Can Lack of Sleep Cause Anxiety?

Sleep And Anxiety

The average adult needs about seven hours of sleep a night to feel fully rested and functional. Teenagers need to get an additional two hours of sleep to maintain their normal function during the day. Unfortunately, if you fail to get enough sleep, you may experience significant feelings of anxiety. At the same time, people with anxiety-related problems may find themselves having difficulty falling asleep or staying asleep.

Sleep Problems and Sleep Disorders

The National Institutes of Health estimates that about 20 million Americans sometimes experience disruptions in their normal sleeping patterns. More than twice that number of people have ongoing or chronic sleep disturbances serious enough to meet the definition of a diagnosable sleep disorder. A sleep problem becomes a sleep disorder when it repeatedly interferes with your ability to maintain a sense of mental/emotional or physical well-being during waking hours.

Lack of Sleep and Anxiety

So, can lack of sleep cause anxiety? In a word, yes. This typically happens with a sleep disorder instead of occasional sleep problems. However, you can potentially experience worry during any episode of sleeplessness. This worry may be directed at sleeplessness itself, or at some other target such as an upcoming daytime activity. Scientists now believe that sleep deprivation and other ongoing sleep disruptions may play an important role in setting the stage for diagnosable anxiety disorders such as panic disorder and generalized anxiety disorder. These disruptions may also play a key role in triggering the onset of depression and a wide array of other diagnosable mental health issues. However, not all people with sleep problems or sleep disorders will develop problems with anxiousness, an anxiety disorder or any other mental health condition.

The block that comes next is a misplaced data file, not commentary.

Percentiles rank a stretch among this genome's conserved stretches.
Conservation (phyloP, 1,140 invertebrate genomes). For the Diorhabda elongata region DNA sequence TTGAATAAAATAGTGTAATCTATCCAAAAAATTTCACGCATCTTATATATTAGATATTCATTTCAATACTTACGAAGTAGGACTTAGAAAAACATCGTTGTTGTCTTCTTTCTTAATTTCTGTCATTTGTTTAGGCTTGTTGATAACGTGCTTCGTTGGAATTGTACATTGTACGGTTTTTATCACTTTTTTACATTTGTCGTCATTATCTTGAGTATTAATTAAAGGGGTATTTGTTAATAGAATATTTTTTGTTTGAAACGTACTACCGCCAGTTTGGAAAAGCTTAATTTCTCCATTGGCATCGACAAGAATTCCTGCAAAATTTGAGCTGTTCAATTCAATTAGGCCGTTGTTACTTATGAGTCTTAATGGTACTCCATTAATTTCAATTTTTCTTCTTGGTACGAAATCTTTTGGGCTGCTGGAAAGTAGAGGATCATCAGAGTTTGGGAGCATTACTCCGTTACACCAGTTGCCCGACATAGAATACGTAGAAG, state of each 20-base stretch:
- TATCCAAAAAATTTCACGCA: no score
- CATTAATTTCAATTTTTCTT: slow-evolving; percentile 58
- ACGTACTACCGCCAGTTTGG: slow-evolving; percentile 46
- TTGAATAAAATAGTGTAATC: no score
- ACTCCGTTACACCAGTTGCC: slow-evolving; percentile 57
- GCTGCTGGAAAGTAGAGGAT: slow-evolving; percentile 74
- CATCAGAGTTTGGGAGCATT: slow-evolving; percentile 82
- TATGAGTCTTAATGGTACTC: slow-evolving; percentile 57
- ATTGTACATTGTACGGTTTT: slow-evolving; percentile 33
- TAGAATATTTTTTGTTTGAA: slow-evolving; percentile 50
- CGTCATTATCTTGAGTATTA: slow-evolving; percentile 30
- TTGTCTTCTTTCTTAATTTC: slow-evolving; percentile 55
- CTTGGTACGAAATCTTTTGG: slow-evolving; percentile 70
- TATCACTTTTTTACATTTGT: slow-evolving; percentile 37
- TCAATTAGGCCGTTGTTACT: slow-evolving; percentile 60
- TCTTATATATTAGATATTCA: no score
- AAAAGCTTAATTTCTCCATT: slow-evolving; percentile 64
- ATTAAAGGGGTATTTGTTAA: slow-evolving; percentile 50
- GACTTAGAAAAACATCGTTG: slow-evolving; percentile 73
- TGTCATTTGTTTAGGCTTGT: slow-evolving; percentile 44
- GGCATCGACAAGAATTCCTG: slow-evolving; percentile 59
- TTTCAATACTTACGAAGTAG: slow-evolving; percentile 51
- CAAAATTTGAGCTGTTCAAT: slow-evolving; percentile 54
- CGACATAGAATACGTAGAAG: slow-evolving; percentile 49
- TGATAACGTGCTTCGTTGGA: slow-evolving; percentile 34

Anxiety and Lack of Sleep

Before fully answering the question, can lack of sleep cause anxiety, it’s important to understand the two-way connection between sleep and your mental/emotional state. Some people don’t qualify for an anxiety disorder diagnosis, but still feel anxiousness that at least occasionally interferes with their ability to get a good night’s sleep. In other cases, a diagnosable anxiety disorder produces significant symptoms of insomnia or other sleep disturbances. However, not all anxious people or people with anxiety disorders experience disruptions in their ability to get decent rest. Resources Anxiety and Depression Association of America: Sleep Disorders National Sleep Foundation: The Complex Relationship Between Sleep, Depression and Anxiety Sleep Health Foundation: Anxiety and Sleep

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